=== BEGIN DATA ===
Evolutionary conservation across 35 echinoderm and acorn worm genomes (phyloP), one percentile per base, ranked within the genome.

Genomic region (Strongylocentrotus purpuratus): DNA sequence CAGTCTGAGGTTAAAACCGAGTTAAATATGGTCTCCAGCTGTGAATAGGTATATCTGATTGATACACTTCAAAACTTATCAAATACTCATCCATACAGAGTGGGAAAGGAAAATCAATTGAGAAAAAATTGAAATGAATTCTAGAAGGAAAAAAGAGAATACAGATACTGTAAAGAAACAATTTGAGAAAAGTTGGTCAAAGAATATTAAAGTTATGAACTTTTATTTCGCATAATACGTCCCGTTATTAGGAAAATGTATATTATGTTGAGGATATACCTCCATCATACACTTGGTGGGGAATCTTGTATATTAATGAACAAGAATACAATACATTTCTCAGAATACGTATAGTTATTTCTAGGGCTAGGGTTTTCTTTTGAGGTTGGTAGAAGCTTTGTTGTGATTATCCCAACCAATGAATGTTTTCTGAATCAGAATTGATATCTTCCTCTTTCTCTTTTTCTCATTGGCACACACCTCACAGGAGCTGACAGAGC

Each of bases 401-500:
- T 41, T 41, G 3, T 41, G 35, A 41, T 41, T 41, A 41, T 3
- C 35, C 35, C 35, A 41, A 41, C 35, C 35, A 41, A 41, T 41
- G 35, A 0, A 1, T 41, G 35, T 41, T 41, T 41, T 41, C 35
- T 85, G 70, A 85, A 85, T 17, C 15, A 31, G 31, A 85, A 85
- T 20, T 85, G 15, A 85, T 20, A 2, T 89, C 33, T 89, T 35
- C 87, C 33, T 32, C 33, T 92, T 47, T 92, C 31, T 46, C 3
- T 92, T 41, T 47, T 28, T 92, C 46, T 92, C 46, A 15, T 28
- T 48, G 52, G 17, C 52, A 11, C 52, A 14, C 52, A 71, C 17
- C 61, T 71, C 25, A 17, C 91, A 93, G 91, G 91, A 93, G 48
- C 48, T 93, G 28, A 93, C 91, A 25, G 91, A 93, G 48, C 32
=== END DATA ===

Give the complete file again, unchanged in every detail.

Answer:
Evolutionary conservation across 35 echinoderm and acorn worm genomes (phyloP), one percentile per base, ranked within the genome.

Genomic region (Strongylocentrotus purpuratus): DNA sequence CAGTCTGAGGTTAAAACCGAGTTAAATATGGTCTCCAGCTGTGAATAGGTATATCTGATTGATACACTTCAAAACTTATCAAATACTCATCCATACAGAGTGGGAAAGGAAAATCAATTGAGAAAAAATTGAAATGAATTCTAGAAGGAAAAAAGAGAATACAGATACTGTAAAGAAACAATTTGAGAAAAGTTGGTCAAAGAATATTAAAGTTATGAACTTTTATTTCGCATAATACGTCCCGTTATTAGGAAAATGTATATTATGTTGAGGATATACCTCCATCATACACTTGGTGGGGAATCTTGTATATTAATGAACAAGAATACAATACATTTCTCAGAATACGTATAGTTATTTCTAGGGCTAGGGTTTTCTTTTGAGGTTGGTAGAAGCTTTGTTGTGATTATCCCAACCAATGAATGTTTTCTGAATCAGAATTGATATCTTCCTCTTTCTCTTTTTCTCATTGGCACACACCTCACAGGAGCTGACAGAGC

Each of bases 401-500:
- T 41, T 41, G 3, T 41, G 35, A 41, T 41, T 41, A 41, T 3
- C 35, C 35, C 35, A 41, A 41, C 35, C 35, A 41, A 41, T 41
- G 35, A 0, A 1, T 41, G 35, T 41, T 41, T 41, T 41, C 35
- T 85, G 70, A 85, A 85, T 17, C 15, A 31, G 31, A 85, A 85
- T 20, T 85, G 15, A 85, T 20, A 2, T 89, C 33, T 89, T 35
- C 87, C 33, T 32, C 33, T 92, T 47, T 92, C 31, T 46, C 3
- T 92, T 41, T 47, T 28, T 92, C 46, T 92, C 46, A 15, T 28
- T 48, G 52, G 17, C 52, A 11, C 52, A 14, C 52, A 71, C 17
- C 61, T 71, C 25, A 17, C 91, A 93, G 91, G 91, A 93, G 48
- C 48, T 93, G 28, A 93, C 91, A 25, G 91, A 93, G 48, C 32